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How the Brain Learns That Earmuffs Are Not Valuable at the Beach

Researchers at the University of Tsukuba in Japan and the NEI in the USA have discovered a circuit in the basal ganglia of the brain that allows monkeys to learn context-dependent object worth
January 19, 2021
A colorful, artistic rendering of a brain over an image of a beach and a city

Image credit: University of Tsukuba

Given the choice between earmuffs and suntan lotion, most people would choose to have the earmuffs on a cold winter day and the lotion on a sunny day at the beach. This ability to place different values on objects depending on the environmental context is something that we do all the time without much thought or effort. A new study led by Assistant Professor Jun Kunimatsu at the University of Tsukuba in Japan and Distinguished Investigator Okihide Hikosaka at the National Eye Institute (NEI) in the United States has discovered the part of the brain that allows this type of learning to occur.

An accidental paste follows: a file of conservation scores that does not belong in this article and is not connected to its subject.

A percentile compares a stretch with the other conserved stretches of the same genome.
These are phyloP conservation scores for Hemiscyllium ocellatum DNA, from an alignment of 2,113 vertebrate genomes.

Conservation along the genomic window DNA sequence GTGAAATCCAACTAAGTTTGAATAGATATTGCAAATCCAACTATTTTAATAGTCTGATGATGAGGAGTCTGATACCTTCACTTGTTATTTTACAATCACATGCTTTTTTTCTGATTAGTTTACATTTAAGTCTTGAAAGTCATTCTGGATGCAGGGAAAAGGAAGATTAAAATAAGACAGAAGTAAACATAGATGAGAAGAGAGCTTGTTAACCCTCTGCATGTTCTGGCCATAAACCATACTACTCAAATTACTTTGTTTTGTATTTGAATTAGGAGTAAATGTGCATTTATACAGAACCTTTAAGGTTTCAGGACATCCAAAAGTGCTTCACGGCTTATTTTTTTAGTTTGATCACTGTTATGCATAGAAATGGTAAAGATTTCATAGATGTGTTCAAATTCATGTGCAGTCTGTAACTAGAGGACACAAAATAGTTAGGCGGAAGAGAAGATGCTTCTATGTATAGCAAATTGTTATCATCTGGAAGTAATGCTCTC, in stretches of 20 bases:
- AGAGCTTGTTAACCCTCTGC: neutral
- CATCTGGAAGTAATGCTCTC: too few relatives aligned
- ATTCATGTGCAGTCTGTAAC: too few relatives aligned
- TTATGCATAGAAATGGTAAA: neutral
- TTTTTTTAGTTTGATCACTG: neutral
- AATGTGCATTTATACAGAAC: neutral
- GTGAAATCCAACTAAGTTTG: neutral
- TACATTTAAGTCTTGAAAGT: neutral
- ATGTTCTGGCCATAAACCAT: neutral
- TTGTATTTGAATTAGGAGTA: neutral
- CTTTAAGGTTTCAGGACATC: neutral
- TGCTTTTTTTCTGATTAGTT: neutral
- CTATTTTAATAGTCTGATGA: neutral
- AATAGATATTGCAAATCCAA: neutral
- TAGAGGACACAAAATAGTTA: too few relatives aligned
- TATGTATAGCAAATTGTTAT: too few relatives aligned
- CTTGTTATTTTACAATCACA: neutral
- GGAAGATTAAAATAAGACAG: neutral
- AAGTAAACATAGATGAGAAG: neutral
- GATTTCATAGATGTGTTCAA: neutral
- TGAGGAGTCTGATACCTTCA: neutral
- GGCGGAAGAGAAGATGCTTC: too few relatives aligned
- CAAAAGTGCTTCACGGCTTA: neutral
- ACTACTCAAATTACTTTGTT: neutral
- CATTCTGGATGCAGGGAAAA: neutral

"Value and reward are known to be encoded in the part of the brain called the basal ganglia," explains Dr. Hikosaka. "We set out to identify the specific neuronal circuits underlying environment-based value learning."